(a) Recorded Snow Goose and Ross’s Goose calls may be used when hunting Snow Geese and Ross’s Geese; any species of migratory birds for which it is open season may be taken while hunting Snow Geese and Ross’s Geese with those calls.

Overabundant species

The Migratory Birds Regulations also provide for special conservation harvest periods when hunters may take overabundant species. See the table below for details.

Measures in Nunavut concerning overabundant species

Measures in Nunavut concerning overabundant species
Area

Period during which Snow Geese and Ross’s Geese may be killed

Additional hunting method or equipment

Throughout Nunavut

Aug. 15 to Aug. 31

May 1 to June 30

Recorded bird calls (a)

Recorded bird calls (a)

(a) “Recorded bird calls” refers to bird calls of a species referred to in the heading of column 2.

Bag and possession limits in Nunavut

Bag and possession limits in Nunavut

Limit

Ducks

Residents of Canada

Ducks

Non-Residents of Canada

Canada Geese, Cackling Geese, White-fronted Geese and Brant

Residents of Canada

Canada Geese, Cackling Geese, White-fronted Geese and Brant

Non-Residents of Canada

Snow Geese and Ross’s Geese

Coots

Snipe

Residents of Canada

Snipe

Non-Residents of Canada

Daily Bag

25 (a)

8 (a)

15 (c)

5 (e)

50

25

10

10

Possession

No limit (b)

24 (b)

No limit (d)

15 (d), (f)

No limit

No limit

No limit

30

(a) Except in that portion of the islands and waters of James Bay that are south of 55°N latitude, where the limit is 6, of which

  • (i) not more than 2 may be American Black Ducks and 1 may be Barrow’s Goldeneye, in the area west of 80°15’W longitude; and
  • (ii) not more than 4 may be American Black Ducks, 1 may be Barrow’s Goldeneye, and 1 may be Blue-winged Teal, in the area east of 80°15’W longitude.

(b) Except in that portion of the islands and waters of James Bay that are south of 55°N latitude, where the limit is 18, of which

  • (i) not more than 6 may be American Black Ducks and 1 may be Barrow’s Goldeneye, in the area west of 80°15’W longitude; and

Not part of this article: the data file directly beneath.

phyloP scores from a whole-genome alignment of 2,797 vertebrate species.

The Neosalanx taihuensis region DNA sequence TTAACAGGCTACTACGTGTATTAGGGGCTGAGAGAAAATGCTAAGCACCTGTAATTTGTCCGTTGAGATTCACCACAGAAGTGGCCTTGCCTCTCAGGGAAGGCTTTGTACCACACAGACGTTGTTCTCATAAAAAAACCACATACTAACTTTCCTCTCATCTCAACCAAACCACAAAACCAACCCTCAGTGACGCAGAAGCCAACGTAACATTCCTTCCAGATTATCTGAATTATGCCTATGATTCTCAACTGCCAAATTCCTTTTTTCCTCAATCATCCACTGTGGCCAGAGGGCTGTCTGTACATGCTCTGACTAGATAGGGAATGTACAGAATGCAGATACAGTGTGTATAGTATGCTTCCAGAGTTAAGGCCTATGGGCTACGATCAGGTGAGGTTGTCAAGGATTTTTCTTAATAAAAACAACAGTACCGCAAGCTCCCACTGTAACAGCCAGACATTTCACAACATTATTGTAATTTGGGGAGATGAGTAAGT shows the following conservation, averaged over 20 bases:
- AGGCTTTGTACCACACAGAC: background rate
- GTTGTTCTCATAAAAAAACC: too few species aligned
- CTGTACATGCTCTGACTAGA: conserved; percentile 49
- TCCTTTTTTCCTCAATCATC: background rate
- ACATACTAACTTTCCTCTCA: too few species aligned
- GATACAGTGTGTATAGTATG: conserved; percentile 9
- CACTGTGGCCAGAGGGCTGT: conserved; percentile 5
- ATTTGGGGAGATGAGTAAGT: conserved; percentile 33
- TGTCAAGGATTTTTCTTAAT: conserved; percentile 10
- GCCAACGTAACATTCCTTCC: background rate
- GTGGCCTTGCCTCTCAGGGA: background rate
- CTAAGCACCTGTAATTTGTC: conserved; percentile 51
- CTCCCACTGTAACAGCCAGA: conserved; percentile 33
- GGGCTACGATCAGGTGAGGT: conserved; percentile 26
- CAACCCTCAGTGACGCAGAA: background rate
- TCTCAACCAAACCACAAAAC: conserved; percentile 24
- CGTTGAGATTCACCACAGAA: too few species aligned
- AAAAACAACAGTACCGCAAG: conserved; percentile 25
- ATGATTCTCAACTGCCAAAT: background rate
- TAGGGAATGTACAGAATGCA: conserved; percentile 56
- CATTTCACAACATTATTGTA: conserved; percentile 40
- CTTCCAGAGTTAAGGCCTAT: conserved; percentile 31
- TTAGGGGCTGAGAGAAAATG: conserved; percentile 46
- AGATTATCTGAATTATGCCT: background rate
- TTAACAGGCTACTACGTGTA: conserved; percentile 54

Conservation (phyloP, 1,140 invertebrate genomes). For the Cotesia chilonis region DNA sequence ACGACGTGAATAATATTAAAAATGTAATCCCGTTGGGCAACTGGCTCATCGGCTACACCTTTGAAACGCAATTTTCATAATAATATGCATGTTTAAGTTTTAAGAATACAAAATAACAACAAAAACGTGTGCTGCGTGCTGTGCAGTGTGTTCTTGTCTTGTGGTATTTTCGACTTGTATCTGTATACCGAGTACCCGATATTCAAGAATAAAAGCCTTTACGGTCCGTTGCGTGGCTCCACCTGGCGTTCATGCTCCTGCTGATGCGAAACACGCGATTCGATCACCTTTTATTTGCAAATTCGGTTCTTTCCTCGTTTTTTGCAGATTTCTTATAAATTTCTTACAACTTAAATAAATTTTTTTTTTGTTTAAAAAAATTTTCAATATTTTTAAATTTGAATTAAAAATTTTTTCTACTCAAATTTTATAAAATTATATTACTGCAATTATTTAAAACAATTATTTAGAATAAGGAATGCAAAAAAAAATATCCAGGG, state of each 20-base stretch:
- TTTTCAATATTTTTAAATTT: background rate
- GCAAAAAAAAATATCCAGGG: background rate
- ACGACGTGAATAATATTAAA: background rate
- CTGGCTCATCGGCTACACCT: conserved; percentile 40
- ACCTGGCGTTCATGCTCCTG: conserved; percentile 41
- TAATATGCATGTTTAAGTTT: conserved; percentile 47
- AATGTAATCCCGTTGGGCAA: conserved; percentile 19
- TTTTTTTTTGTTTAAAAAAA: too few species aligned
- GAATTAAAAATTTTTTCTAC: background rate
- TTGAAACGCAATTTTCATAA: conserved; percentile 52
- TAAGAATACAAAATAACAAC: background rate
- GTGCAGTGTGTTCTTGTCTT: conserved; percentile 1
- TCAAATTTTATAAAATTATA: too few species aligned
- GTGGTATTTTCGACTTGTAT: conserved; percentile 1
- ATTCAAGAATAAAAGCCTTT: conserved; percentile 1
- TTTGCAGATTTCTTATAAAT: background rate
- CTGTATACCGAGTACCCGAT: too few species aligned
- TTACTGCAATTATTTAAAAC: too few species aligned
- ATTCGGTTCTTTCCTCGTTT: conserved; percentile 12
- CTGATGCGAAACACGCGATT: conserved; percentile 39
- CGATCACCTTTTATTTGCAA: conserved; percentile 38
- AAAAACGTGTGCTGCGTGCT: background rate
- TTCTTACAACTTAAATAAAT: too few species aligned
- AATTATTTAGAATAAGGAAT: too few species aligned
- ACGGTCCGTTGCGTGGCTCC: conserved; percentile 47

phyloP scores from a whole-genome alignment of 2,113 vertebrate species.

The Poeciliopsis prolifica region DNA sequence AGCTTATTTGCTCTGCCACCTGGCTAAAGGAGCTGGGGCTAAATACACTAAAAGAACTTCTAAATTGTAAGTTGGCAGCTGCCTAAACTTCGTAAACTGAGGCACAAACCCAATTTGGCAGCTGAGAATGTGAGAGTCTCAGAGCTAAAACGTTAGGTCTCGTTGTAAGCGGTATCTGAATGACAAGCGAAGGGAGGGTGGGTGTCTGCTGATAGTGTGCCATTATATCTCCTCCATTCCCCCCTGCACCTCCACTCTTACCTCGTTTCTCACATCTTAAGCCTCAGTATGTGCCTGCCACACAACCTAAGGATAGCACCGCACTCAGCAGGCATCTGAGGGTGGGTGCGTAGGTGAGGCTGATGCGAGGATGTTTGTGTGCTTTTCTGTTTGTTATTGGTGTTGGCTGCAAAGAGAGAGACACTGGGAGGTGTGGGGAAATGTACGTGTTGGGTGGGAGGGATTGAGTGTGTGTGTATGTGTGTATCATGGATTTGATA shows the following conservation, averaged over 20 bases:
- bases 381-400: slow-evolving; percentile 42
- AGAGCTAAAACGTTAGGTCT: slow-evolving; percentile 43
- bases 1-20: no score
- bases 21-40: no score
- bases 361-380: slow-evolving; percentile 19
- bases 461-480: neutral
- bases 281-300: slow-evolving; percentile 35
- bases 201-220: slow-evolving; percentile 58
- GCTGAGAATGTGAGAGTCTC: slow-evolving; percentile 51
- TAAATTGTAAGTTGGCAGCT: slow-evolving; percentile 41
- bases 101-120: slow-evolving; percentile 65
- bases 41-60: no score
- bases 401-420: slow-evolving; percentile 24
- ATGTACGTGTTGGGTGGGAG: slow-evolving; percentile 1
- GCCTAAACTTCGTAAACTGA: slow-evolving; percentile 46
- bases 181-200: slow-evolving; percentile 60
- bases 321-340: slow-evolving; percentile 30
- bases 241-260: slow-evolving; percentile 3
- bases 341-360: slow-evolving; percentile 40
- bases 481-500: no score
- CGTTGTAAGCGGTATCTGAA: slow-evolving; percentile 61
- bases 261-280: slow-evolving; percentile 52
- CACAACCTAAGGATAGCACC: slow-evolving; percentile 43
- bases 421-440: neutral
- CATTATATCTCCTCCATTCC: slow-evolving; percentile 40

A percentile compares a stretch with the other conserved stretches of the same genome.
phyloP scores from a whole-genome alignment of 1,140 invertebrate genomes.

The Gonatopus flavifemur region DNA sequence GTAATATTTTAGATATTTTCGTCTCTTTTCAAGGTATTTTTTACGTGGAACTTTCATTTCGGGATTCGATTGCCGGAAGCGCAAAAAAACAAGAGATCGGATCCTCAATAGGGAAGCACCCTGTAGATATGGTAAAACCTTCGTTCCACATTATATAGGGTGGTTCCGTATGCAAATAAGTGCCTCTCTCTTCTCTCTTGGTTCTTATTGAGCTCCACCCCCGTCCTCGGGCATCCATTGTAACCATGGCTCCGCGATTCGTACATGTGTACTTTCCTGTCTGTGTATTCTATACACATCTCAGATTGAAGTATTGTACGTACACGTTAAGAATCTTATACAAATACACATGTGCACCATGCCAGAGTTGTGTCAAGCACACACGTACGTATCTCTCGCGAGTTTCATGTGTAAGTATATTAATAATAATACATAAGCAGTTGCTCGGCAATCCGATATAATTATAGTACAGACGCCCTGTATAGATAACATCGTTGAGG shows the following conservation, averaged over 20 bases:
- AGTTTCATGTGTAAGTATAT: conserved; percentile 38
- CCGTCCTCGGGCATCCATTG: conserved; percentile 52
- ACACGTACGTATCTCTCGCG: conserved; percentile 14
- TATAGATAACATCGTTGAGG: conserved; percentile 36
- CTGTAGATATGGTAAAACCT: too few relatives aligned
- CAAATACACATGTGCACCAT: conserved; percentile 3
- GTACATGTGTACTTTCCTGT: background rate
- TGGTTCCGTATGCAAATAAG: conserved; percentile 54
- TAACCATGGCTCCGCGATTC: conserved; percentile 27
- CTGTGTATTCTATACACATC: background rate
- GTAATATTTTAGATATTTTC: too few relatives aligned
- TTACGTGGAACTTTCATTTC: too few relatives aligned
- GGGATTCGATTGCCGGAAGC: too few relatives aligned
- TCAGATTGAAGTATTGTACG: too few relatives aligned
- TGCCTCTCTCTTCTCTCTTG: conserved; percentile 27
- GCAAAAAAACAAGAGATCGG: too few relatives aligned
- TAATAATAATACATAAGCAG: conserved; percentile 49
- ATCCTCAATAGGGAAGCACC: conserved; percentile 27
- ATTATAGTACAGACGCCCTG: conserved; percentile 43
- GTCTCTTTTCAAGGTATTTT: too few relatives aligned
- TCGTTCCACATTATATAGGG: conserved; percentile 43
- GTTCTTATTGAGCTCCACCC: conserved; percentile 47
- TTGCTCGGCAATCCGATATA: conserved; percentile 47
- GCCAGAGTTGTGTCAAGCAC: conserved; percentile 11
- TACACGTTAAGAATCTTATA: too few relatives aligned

• (ii) not more than 1 may be Barrow’s Goldeneye and 2 may be Blue-winged Teal, in the area east of 80°15’W longitude.

(c) In that portion of the islands and waters of James Bay that are west of 80°15’W longitude and south of 55°N latitude, not more than 5 may be Canada Geese or Cackling Geese or any combination of them.

(d) Except in the portion of the islands and waters of James Bay that are east of 80°15’W longitude and south of 55°N latitude, where the limit is 20.

(e) Not more than 2 may be White-fronted Geese.

(f) Not more than 6 may be White-fronted Geese. In that portion of the islands and waters of James Bay that are west of 80°15’W longitude and south of 55°N latitude, there is no limit on Canada Geese and Cackling Geese.

Note
No person shall hunt earlier than one half-hour before sunrise or later than one half-hour after sunset, except north of the 60th parallel, where no person shall hunt earlier than one hour before sunrise or later than one hour after sunset.

For more information

The information presented here is a summary of the law. If there is a discrepancy between the law and this summary, the law prevails.

Please consult:

You may also direct your questions to:

Environment and Climate Change Canada
Canadian Wildlife Service
5019 52 Street
P.O. Box 2310
Yellowknife NT X1A 2P7

Tel.: 1-800-668-6767
ec.enviroinfo.ec@canada.ca

Report your migratory bird bands

Call 1-800-327-BAND (2263) to leave a message or go to the Report a bird with a Federal Band or Color Marker website.

Report a problem or mistake on this page
Please select all that apply:

Thank you for your help!

You will not receive a reply. For enquiries, contact us.

Date modified: